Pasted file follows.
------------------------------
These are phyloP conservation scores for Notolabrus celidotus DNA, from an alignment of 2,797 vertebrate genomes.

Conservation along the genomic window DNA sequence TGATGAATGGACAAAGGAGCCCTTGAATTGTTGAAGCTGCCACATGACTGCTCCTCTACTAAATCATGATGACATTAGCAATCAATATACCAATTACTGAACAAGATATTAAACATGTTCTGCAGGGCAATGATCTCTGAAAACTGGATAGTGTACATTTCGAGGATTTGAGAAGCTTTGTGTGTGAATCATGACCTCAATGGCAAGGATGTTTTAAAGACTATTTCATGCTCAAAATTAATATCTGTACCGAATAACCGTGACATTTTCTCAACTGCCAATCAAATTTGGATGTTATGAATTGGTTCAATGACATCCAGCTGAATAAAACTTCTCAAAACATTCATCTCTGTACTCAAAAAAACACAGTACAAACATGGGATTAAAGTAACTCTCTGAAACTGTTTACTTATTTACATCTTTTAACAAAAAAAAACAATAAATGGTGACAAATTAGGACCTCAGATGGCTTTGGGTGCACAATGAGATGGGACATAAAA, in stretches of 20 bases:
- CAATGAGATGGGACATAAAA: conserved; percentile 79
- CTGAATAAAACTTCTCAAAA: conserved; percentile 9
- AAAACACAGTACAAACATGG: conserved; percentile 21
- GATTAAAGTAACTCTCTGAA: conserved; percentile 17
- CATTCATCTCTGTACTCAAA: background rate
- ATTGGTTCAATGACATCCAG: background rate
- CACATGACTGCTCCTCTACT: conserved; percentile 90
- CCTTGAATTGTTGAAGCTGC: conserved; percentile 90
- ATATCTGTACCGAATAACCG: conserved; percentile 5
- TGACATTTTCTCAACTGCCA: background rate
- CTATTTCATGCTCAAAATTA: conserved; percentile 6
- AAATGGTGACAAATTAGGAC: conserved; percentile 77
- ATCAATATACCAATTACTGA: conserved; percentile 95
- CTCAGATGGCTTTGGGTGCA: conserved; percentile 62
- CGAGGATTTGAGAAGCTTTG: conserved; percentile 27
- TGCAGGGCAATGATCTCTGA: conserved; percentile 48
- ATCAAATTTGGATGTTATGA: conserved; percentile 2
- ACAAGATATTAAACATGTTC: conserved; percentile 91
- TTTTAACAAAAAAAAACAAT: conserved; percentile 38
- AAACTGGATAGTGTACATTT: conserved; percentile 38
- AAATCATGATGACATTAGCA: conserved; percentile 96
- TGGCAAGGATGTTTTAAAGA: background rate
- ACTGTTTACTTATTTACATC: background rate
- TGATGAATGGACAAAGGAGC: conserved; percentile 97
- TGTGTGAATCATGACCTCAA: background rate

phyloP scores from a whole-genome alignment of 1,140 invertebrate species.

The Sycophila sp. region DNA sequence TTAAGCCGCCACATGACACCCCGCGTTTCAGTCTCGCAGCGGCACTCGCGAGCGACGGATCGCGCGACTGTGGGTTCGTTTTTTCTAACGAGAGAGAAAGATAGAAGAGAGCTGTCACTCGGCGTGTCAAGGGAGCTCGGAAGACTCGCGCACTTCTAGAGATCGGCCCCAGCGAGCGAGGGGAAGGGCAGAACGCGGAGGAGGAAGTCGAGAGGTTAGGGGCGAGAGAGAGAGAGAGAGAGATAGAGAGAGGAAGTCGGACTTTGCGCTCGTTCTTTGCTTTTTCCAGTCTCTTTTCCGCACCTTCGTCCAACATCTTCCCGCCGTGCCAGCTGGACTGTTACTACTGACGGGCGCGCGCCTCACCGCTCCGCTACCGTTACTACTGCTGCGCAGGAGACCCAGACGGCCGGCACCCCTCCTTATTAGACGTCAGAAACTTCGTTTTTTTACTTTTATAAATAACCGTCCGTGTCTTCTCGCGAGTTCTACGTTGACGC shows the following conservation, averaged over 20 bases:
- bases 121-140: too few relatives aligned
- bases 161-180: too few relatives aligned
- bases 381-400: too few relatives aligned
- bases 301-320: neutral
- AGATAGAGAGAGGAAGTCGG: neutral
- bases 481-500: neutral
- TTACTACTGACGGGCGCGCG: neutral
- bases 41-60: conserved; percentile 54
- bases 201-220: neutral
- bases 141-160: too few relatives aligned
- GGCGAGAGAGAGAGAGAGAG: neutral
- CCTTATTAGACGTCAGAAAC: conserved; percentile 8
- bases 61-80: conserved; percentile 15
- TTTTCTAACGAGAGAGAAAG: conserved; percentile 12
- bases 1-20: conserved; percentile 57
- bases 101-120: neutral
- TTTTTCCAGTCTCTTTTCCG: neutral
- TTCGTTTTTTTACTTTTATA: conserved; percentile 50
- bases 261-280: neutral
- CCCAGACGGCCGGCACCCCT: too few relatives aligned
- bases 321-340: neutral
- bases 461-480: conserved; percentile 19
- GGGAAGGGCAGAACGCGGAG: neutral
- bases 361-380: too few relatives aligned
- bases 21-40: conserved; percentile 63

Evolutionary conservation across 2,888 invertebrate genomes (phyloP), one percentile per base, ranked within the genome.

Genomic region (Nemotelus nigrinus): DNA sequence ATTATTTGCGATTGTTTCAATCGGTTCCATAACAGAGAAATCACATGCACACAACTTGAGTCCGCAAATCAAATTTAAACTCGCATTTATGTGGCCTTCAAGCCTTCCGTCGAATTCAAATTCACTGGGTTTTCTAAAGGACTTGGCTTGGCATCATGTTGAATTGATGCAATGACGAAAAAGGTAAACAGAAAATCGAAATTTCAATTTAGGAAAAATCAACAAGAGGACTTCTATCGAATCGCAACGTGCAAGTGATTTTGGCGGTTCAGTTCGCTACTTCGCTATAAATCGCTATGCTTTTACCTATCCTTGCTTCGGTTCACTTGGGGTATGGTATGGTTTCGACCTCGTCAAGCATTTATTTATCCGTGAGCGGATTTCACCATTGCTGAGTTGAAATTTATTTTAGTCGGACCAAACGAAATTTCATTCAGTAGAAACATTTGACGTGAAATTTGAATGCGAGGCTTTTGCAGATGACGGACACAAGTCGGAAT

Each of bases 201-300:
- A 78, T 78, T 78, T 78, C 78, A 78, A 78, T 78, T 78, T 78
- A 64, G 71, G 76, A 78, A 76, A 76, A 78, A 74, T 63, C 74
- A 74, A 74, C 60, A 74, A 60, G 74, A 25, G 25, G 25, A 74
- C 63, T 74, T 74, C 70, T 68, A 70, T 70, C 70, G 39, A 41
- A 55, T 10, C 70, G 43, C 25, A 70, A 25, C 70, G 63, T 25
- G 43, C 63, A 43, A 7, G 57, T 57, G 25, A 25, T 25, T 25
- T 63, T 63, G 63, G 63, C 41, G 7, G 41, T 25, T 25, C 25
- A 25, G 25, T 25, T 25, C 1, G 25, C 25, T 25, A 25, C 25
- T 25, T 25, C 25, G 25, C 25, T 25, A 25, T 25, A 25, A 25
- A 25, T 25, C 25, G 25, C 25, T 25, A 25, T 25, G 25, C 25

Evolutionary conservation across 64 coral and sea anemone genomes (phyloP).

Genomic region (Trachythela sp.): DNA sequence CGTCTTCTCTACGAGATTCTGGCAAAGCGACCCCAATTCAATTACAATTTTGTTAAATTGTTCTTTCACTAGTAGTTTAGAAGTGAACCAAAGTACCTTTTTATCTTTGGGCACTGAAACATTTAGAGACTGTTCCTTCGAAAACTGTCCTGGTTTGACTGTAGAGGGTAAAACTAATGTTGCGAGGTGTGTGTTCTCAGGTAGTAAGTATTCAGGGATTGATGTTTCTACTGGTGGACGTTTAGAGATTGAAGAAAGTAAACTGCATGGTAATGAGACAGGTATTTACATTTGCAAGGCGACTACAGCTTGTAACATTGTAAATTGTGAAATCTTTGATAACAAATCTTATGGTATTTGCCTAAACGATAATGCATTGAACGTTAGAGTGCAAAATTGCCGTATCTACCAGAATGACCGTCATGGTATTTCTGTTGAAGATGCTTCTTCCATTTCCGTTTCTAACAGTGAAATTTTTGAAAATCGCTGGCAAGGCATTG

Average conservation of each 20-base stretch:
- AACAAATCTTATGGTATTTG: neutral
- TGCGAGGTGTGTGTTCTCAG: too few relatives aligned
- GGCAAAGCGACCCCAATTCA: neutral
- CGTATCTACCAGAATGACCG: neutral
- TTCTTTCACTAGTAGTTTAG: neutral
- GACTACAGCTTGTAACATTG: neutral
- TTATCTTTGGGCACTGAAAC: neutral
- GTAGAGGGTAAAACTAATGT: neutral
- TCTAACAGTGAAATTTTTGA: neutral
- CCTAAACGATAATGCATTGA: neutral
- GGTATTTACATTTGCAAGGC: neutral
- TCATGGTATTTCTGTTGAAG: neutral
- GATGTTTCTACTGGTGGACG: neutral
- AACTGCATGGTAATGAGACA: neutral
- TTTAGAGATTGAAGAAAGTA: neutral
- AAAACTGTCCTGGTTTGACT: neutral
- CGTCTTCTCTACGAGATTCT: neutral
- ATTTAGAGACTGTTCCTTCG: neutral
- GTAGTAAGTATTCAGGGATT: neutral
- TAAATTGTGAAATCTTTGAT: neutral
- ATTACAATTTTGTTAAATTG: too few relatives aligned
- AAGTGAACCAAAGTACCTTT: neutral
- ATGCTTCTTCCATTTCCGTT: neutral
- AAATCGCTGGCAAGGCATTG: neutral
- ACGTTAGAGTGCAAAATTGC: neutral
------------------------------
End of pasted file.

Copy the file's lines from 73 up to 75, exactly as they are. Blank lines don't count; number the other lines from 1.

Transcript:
- GGCAAAGCGACCCCAATTCA: neutral
- CGTATCTACCAGAATGACCG: neutral
- TTCTTTCACTAGTAGTTTAG: neutral